Tabletop Audio - a new site with sixty ambient sound and music files for science fiction, horror, fantasy, modern and historical tabletop games. Plus a nifty queue manager and the option to download the tracks for play offline.
Draw Me In is comic fan Jeff's quest to be a background extra in various comic series - perhaps as ubiquitous as the mystery hipster cops?
The original recordings of Ray Ellis' background music for Filmation Studios were recently destroyed, but enthusiasts carefully isolate and preserve the scores from broadcast cartoons. These archetypal cues were originally composed for Star Trek: The Animated Series, and used in subsequent series for over a decade: "Tension Mounts", "Danger Approaching (Variation)", "Action Cue 03".
Take a solo trek through the back streets of toontown or gaze upon pastoral fantasia. You'll find an astonishing variety of familiar and fantastic locales at Bob Richards' Animation Backgrounds blog. [more inside]
For any who lament not being able to visit the Toonseum's Art Of Akira exhibit (previously), there is a good-sized Flickr set of cells and backgrounds available to explore.
Meme Scenery - Only someone familiar with the original memes would sense something's amiss, like the set of a play waiting for the actors to stumble into history.
Danish 70's Interior Design, Porno Style. sorta NSFW-ish?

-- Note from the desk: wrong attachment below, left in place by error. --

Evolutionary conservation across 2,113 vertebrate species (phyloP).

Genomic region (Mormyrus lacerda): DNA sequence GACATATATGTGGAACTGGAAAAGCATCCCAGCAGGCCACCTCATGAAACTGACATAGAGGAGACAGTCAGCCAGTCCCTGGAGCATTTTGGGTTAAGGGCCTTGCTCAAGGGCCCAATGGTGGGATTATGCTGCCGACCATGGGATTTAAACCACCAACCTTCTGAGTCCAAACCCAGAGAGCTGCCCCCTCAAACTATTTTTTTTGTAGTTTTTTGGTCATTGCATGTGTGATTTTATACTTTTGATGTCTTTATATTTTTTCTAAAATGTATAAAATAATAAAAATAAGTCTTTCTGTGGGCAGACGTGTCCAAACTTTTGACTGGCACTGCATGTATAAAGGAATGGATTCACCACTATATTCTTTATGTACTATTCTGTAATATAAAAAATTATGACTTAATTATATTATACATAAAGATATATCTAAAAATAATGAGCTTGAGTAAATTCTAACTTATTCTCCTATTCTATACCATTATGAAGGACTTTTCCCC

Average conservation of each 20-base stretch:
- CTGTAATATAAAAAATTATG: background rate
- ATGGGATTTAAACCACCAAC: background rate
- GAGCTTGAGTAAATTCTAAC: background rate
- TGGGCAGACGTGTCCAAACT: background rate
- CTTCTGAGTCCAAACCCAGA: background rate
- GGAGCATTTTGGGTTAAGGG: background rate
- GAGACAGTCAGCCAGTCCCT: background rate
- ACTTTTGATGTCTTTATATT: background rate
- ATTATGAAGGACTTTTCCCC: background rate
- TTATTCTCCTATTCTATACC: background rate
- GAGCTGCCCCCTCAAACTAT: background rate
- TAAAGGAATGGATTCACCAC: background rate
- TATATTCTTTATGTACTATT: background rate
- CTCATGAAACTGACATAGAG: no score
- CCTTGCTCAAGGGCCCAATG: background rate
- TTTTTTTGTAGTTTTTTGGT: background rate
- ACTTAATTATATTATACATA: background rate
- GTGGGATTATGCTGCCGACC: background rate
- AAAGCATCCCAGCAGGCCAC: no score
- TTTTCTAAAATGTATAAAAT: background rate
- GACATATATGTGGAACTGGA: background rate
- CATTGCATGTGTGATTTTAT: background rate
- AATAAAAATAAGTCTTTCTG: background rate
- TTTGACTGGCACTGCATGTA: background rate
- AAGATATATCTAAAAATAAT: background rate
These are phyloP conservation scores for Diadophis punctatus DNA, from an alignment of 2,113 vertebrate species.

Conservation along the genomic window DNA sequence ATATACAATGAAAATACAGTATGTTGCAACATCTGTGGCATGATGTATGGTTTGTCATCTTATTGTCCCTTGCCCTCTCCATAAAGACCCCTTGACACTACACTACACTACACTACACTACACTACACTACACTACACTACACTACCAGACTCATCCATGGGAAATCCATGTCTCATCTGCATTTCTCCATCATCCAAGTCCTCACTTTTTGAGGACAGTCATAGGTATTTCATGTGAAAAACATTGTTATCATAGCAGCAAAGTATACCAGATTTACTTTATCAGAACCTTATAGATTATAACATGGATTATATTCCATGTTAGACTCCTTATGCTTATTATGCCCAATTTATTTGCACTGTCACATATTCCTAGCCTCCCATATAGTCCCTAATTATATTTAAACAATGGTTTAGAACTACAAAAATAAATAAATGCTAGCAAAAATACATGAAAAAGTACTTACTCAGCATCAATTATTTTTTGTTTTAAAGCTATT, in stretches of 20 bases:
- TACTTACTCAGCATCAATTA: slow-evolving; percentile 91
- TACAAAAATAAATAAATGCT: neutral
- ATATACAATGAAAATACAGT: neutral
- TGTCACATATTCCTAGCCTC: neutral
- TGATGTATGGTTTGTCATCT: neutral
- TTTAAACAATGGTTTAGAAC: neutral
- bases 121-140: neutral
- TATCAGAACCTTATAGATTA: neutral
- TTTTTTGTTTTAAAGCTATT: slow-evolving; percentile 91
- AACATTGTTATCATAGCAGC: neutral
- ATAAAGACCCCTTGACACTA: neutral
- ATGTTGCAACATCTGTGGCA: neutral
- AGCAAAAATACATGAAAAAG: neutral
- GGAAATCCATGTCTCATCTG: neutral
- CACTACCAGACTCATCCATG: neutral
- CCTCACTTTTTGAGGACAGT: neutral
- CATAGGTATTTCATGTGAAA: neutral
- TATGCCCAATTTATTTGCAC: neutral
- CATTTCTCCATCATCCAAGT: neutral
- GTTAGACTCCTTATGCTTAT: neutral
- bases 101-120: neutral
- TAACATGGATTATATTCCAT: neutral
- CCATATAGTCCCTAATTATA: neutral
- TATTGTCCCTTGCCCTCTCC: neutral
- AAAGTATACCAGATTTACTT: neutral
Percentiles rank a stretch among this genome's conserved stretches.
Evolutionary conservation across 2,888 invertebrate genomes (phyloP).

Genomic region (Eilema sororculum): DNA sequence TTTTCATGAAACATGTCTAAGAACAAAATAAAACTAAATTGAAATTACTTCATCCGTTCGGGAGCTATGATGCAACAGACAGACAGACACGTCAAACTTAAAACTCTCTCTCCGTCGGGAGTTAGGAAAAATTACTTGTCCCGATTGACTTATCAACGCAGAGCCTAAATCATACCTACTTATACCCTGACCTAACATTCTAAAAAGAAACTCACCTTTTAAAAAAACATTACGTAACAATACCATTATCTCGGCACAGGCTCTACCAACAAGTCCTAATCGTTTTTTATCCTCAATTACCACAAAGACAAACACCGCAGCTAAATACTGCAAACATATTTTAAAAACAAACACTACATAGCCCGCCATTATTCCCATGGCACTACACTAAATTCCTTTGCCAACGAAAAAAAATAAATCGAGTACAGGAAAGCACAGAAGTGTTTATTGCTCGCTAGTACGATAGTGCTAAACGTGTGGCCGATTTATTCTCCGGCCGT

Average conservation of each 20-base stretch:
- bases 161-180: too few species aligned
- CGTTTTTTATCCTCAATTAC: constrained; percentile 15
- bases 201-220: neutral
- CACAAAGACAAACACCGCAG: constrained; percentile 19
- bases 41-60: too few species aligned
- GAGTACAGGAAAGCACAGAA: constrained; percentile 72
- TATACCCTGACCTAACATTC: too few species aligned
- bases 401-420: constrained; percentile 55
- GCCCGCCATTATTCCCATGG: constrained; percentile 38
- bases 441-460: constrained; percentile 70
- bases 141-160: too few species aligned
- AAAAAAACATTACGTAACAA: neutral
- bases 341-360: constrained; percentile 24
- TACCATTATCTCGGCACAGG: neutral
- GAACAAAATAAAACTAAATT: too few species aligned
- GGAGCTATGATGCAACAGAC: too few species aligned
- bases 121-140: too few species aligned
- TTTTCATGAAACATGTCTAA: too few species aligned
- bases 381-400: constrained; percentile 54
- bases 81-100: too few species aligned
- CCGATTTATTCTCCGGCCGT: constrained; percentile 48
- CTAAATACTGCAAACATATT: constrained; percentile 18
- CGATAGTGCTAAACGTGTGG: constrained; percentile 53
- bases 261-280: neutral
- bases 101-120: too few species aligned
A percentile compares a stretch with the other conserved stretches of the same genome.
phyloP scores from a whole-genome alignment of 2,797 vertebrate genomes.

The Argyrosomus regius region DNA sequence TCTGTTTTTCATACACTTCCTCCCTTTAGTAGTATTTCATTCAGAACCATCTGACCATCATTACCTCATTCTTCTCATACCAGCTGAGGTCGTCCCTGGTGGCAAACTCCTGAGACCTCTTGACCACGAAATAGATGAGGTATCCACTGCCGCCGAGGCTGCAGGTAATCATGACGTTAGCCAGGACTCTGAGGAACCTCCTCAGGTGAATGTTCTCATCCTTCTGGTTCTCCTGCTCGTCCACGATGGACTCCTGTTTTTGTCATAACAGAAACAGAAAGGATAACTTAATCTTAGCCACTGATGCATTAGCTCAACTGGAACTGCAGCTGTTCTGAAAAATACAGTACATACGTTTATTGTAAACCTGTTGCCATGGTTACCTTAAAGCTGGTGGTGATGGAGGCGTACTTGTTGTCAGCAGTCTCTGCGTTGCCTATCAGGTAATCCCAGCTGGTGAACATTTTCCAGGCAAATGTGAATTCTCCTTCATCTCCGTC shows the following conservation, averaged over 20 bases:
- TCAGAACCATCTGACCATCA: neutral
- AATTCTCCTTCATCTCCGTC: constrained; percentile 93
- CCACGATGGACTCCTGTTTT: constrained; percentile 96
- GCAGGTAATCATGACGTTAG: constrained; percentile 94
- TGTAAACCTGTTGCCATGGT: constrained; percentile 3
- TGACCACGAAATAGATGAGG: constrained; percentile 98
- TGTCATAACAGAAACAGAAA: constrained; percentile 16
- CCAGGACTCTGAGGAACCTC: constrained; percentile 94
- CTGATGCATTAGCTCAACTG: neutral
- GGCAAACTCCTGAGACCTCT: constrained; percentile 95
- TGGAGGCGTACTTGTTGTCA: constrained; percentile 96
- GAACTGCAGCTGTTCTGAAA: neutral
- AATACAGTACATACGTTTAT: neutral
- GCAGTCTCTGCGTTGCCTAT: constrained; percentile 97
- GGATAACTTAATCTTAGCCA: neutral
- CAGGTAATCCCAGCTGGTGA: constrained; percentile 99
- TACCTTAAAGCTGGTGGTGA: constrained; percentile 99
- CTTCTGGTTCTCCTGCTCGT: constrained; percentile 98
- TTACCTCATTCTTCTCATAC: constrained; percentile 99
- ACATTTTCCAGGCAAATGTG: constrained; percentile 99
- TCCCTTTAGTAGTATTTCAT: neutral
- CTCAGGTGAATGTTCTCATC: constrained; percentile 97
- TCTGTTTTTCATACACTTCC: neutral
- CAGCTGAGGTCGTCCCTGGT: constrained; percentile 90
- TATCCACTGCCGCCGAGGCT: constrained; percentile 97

Tiled Background Designer is just a small, useful tool to create patterns. Experiment with pictures, colors, textures and transparency to get best result.
Poolga: iPhone and iPod Touch wallpapers from a selection of designers and illustrators from around the world.
Hi-Res Photos for the Masses! How about that bandwidth?
Let's say that you have a cell phone, and you need to sound as if you're somewhere else, or you need to get the long-winded person you're talking with off the phone.
Extra, extra! Think your job is bad? Film extras (or 'background' as they're commonly referred to) just stand around waiting all day, have to bring their own wardrobe, and must always obey the unspoken rule of not chatting up the real talent. It's the job that's pretty much 'about nothing', with no guarantees, no glamour, no money. Yet, with that said, there are already many who do it, and more trying to break in every day. Are movie extras merely suckers for punishment, or are they hoping to find fame and fortune?